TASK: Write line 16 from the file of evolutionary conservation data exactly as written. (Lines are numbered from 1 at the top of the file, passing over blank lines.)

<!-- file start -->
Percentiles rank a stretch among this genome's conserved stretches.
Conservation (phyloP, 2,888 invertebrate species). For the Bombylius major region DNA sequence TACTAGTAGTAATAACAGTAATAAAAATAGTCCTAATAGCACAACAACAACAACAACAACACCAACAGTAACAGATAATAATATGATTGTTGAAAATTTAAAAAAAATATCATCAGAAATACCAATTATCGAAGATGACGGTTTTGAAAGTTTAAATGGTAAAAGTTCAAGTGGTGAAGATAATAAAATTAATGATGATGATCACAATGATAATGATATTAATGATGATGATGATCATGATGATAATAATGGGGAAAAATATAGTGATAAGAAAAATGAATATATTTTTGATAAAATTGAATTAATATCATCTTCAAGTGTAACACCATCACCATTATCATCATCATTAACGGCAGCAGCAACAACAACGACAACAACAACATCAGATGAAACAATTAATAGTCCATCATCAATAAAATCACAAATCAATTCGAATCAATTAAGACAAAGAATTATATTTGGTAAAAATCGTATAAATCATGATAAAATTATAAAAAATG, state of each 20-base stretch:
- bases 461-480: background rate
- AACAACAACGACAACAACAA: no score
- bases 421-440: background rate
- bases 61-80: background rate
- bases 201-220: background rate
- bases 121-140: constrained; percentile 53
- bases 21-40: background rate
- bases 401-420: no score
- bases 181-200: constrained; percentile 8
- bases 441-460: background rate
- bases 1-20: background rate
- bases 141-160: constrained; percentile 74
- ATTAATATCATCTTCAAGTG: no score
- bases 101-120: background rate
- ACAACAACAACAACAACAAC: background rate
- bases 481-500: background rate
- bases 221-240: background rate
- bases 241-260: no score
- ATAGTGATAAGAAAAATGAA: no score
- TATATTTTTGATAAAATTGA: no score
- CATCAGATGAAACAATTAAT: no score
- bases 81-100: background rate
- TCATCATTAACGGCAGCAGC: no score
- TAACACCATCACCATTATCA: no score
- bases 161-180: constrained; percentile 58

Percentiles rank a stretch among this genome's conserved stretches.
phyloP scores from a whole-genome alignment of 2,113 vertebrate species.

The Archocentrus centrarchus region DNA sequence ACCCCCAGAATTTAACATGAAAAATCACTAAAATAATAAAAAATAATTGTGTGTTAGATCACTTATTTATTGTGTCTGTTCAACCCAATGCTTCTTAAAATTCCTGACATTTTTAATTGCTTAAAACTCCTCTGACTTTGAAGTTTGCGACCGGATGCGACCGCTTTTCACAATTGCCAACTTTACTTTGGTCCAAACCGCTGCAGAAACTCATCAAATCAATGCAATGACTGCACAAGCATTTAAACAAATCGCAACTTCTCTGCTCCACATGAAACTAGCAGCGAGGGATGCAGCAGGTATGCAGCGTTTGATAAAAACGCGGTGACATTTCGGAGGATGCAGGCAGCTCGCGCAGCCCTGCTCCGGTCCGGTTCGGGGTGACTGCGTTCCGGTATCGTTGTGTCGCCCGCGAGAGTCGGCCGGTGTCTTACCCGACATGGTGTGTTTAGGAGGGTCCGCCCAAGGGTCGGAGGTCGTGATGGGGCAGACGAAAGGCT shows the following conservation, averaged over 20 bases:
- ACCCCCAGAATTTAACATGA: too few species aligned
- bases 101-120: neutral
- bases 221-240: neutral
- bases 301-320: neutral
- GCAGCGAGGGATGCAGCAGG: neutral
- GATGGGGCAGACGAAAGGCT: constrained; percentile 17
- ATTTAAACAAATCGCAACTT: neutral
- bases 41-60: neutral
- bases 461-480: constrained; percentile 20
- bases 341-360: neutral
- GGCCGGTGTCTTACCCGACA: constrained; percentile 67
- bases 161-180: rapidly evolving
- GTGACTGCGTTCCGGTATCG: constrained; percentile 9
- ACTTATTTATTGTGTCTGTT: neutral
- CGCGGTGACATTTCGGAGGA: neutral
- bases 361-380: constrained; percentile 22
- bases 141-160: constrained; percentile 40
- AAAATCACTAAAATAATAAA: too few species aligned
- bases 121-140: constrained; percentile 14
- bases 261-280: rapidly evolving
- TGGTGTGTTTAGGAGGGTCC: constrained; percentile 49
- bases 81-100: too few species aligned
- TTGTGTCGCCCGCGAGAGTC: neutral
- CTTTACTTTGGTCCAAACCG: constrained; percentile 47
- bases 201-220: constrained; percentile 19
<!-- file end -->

- bases 101-120: background rate